You can say that CJ Abrams was destined for great success on the baseball diamond at a young age.
Hailing from Alpharetta, Georgia the prep shortstop has been on the national showcase circuit and played for Team USA U18 team this past summer hitting .297/.395/.324 in nine games. A verbal commitment to Alabama, Abrams has been a plus 1.000 OPS hitter for four years at Blessed Trinity High School. In 2019, Abrams slashed .420/.465/.694 with a 7.6 BB% and a 4.1 K% with a significant increase in power numbers. Abrams hit 17 doubles (more than the combined totals from Freshman to Junior seasons), five triples, and three home runs with 27 RBI. In his high school career, Abrams was 99-for-103 in stolen bases.
MLBPipeline – Hit: 55 | Power: 40 | Run: 75 | Arm: 55 | Field: 50 |
Fangraphs (current/future) – Hit: 25/55 | Power: 20/50 | Run: 70 |
Arm: 55/60 | Field: 45/50
I first saw Abrams at the Under Armour showcase at Wrigley Field this past July, and he quickly made an excellent first impression. Facing RHP Brennan Malone, a projected first-round pick, Abrams drove a fastball into the right-center field gap for a leadoff double. For the game, Abrams went 2-for-4 with a run scored and a steal.
When everything is going right, Abrams has a smooth left-handed swing that’s balanced and carries surprising pop. When he has a bad day, there is too much weight moving forward, and he appears to reach for pitches low and away. Sometimes it works as an infield hit because of his incredible speed down the first base line, but he’ll need to work on being more patient at the plate.
Velocity doesn’t appear to be a problem so Abrams should be good against the fastball. Abrams does wrap the bat a bit behind his head so if velocity does become an issue he can make an adjustment with his hands. Like most teenage prospects, I do worry how he’ll initially handle low breaking pitches and changeups.
If Abrams can make the necessary adjustments, I think he’s the type of hitter who can consistently hit 30+ doubles, 5+ triples, and 10+ home runs a season. I’m not sure how his OBP will look in the distant future as I don’t think he’ll walk a lot.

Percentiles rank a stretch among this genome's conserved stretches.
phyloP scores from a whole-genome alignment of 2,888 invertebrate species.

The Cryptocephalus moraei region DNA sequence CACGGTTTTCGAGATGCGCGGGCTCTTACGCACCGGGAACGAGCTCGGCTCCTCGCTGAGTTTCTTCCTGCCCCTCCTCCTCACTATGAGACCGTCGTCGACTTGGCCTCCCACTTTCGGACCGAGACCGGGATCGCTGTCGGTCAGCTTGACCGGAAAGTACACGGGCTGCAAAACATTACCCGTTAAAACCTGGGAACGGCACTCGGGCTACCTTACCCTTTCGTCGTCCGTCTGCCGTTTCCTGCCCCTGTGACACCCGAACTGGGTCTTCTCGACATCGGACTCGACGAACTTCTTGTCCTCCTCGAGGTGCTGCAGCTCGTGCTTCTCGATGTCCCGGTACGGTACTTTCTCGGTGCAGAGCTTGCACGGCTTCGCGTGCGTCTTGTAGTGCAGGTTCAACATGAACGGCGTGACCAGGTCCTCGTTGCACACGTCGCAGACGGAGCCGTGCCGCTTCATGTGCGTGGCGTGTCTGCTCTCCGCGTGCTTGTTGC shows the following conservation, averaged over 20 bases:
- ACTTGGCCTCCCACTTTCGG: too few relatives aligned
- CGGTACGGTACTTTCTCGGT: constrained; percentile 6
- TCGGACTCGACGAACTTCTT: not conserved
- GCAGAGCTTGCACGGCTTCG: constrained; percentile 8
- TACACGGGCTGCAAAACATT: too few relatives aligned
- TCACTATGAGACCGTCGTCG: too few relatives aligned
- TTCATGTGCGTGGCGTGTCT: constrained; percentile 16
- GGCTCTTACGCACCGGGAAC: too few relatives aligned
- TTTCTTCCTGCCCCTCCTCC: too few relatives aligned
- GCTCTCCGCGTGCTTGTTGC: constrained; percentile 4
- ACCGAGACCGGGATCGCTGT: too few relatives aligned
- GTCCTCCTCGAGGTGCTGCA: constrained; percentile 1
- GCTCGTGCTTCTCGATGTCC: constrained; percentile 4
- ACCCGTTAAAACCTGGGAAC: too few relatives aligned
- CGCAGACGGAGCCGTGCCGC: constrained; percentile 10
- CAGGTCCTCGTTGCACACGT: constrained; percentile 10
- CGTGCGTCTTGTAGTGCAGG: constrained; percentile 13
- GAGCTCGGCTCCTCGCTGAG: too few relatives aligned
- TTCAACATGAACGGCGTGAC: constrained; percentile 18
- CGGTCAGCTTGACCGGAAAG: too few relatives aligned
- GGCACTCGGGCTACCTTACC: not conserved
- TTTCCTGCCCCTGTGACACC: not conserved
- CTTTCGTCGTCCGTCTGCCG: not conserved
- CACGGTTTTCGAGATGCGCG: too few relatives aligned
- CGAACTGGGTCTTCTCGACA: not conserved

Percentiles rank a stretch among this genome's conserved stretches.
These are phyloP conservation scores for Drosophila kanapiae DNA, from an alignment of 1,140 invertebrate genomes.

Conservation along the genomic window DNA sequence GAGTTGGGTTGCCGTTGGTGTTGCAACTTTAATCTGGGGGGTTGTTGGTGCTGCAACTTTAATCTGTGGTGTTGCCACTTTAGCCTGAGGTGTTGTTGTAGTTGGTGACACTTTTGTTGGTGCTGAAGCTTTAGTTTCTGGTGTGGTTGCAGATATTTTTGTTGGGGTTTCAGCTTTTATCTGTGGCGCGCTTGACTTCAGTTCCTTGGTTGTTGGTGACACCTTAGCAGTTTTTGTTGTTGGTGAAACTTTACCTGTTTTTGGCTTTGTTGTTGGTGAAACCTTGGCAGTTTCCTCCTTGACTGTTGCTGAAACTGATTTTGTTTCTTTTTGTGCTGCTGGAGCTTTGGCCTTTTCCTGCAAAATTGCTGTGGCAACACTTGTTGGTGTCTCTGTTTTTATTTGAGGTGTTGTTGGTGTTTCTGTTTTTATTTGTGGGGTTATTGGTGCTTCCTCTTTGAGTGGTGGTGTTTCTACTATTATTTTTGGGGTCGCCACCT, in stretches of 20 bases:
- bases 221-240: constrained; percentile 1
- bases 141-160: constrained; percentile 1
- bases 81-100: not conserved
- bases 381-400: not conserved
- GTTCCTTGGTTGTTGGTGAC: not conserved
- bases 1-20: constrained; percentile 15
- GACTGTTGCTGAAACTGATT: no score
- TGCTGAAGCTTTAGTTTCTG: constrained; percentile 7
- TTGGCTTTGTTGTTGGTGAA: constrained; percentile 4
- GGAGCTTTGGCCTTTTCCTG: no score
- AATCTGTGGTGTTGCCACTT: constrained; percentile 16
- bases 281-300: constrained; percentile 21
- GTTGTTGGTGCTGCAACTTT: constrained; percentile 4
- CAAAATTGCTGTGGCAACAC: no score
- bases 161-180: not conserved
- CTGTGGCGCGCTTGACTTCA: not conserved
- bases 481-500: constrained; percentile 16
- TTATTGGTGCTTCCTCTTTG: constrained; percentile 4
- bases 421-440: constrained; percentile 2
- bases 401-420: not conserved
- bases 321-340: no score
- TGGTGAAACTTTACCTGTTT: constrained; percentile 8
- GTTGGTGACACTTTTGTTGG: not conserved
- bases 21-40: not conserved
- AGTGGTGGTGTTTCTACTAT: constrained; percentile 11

Abrams plus-plus athleticism gives him vast range from the shortstop position. Quickly covering ground balls with his backhand towards third base, and quick steps moving to his left to cover grounders hit towards second base. He does a good job tracking shallow fly balls hit into the outfield, which is why some believe that Abrams future is in center field.
Throwing accuracy is what Abrams needs to work on early in his professional career. Throwing slot is sidearm, if not lower, and Abrams can get in a bad habit of happy feet. At times doesn’t appear to be in full control of his body after fielding a grounder and then gets into trouble as he tries to make a throw on the run. Abrams just needs more consistency on these plays, and more repetition is required.
The Chicago White Sox appear to be set at shortstop with Tim Anderson at least until 2022. There are two club options for 2023 and 2024 that can be picked up covering Anderson’s age 30 and 31 seasons. However, in the case of injury or poor play, the White Sox next in line behind Anderson is . . . Laz Rivera? This farm system is still weak at the shortstop position.
Drafting Abrams third overall will test the White Sox new player development efforts. Possessing tremendous athleticism, Abrams will need refinement and the new coaches Chris Gretz has brought into the fold, like Matt Lisle, can help. With already having a long-term solution in the majors at shortstop means there is no need to rush Abrams as he can play full seasons at each level to sharpen skills. Another benefit is that if Luis Robert can’t stay healthy and if Nick Madrigal can’t develop enough power to merit starting every day, the White Sox would have another option at these critical positions.
However, Abrams ETA is realistically 2023, and if the team believes they are close, making the transition from rebuilder to contender drafting a high school shortstop will not help their short-term goals. Instead, Abrams would help the White Sox continue to stock prospects for the future beyond ETA 2022 adding him along with Bryce Bush. Looking at how Kannapolis and Winston-Salem are faring in 2019, this is a need for the White Sox.